Anthony Mangeri: Absolutely. It’s always a balancing act. It’s a balancing act between revenue and the ability to generate resources, to meet the needs of the community and service delivery. A town manager and a town council can’t one day say, “We just don’t have the resources for a fire department. I’m sorry, we’re going to shut it down.” Fires are not going to stop.
Public safety issues are not going to go away simply because it’s a pandemic or because of something else. As a matter of fact, they’re exacerbated. The need for services for public safety and public health professionals becomes even greater.
And in many jurisdictions it’s volunteer managed, and everybody goes, “Well, volunteers don’t cost money.” Absolutely, they do. Volunteers still have the demand of equipment, the demand of even simple things like gasoline. Those firetrucks work on gasoline.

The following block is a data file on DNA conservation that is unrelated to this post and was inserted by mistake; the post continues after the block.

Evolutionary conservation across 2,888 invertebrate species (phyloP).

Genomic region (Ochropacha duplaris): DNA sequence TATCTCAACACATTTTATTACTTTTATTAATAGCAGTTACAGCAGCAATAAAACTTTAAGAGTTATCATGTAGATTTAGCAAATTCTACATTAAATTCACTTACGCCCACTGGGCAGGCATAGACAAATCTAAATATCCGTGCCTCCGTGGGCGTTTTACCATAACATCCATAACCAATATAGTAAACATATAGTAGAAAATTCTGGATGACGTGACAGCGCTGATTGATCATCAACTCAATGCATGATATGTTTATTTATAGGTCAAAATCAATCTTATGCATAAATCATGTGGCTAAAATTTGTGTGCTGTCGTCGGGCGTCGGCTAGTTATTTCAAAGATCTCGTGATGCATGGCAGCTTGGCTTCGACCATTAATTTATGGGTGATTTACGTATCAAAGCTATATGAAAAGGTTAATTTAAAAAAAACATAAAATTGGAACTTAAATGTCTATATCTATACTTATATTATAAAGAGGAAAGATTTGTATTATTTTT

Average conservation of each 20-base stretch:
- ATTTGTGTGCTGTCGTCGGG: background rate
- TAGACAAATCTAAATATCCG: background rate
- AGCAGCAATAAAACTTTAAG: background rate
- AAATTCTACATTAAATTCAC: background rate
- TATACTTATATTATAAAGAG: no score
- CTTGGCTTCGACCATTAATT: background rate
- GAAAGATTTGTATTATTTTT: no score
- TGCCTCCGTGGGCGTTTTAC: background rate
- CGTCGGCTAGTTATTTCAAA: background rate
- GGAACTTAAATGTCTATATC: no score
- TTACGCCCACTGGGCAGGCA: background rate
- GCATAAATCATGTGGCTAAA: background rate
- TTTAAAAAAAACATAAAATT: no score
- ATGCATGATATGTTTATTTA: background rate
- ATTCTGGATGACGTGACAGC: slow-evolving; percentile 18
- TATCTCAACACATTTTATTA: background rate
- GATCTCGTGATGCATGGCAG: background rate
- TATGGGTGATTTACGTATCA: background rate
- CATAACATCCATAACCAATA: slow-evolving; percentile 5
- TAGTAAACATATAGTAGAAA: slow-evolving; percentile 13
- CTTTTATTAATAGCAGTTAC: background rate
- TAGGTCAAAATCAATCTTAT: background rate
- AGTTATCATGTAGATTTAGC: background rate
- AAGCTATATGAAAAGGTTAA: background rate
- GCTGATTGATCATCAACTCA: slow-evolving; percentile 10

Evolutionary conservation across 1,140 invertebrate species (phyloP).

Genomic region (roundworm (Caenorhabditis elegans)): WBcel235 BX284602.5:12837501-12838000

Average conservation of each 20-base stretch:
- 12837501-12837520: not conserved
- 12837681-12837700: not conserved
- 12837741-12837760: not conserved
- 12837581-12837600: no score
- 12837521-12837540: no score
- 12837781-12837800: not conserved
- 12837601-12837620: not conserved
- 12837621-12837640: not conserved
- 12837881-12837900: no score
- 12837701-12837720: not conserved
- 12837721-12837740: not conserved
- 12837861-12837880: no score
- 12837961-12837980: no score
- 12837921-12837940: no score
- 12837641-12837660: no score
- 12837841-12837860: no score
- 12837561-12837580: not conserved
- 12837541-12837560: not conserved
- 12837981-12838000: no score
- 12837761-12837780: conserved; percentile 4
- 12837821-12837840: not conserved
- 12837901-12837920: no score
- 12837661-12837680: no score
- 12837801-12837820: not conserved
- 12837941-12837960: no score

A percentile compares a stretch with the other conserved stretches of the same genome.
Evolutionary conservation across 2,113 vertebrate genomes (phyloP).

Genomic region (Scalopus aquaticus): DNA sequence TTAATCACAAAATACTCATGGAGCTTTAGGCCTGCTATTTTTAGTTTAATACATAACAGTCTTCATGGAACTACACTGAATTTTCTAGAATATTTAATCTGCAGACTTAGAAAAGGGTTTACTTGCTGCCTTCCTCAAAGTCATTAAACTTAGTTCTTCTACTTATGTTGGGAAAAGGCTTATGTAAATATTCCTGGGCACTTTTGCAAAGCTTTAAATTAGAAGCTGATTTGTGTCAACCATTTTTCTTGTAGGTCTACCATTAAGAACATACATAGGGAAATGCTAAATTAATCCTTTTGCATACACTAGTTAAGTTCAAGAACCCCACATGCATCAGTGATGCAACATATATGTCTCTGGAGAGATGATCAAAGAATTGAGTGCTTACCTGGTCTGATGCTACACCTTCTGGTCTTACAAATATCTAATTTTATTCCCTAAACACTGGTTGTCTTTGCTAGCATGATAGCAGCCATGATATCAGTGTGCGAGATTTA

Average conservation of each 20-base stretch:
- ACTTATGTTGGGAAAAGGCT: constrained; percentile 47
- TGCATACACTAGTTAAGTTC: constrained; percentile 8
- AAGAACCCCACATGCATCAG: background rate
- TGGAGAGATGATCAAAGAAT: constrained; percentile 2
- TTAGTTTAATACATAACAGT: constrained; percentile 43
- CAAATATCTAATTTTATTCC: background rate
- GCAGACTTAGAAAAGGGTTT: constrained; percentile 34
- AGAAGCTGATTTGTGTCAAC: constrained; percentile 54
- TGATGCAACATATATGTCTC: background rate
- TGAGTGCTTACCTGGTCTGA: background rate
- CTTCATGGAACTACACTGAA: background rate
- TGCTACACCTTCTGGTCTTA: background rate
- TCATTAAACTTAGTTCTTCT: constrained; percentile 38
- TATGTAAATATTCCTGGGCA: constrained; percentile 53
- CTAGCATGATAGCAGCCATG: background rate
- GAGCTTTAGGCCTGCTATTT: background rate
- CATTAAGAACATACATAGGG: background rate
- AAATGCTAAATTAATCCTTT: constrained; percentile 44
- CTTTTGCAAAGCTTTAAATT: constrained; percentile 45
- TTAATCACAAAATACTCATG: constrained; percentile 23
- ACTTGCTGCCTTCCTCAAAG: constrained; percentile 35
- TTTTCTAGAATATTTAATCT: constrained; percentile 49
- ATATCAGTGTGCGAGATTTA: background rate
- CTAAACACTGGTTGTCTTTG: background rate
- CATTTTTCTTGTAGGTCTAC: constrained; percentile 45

Many jurisdictions, support the volunteers by providing the gas or even if they don’t, the fire service has more calls for service, for EMS, or EMS has more calls for service. That increases operating costs, and they have to recoup that or manage that in some way so that they could provide service, because service has to be provided no matter what.
At the end of the day, I can mitigate major or minor ideas of service. The lawn might get mowed every two weeks instead of every one week or reshuffle, re-shift public works people, but I can’t do that always with public safety, especially if I have an increase in services, that has to happen.
And so that becomes important. And it’s very important to keep in mind that transparency and accountability is a mainstay for local government. That starts with being very honest about what you’re doing, open public meetings, informing and communicating with the public. And that includes the budget, letting people know what’s going on.
Buster Nicholson: That’s a good segue into my next question about communication being open. Sometimes uncertainty can threaten community trust in local leaders and you’ve got the COVID-19 and it seems like there’s a lot of information. It’s been confusing. What’s open? What’s closed? When does it open back up? How long before we resume “normal,” activities?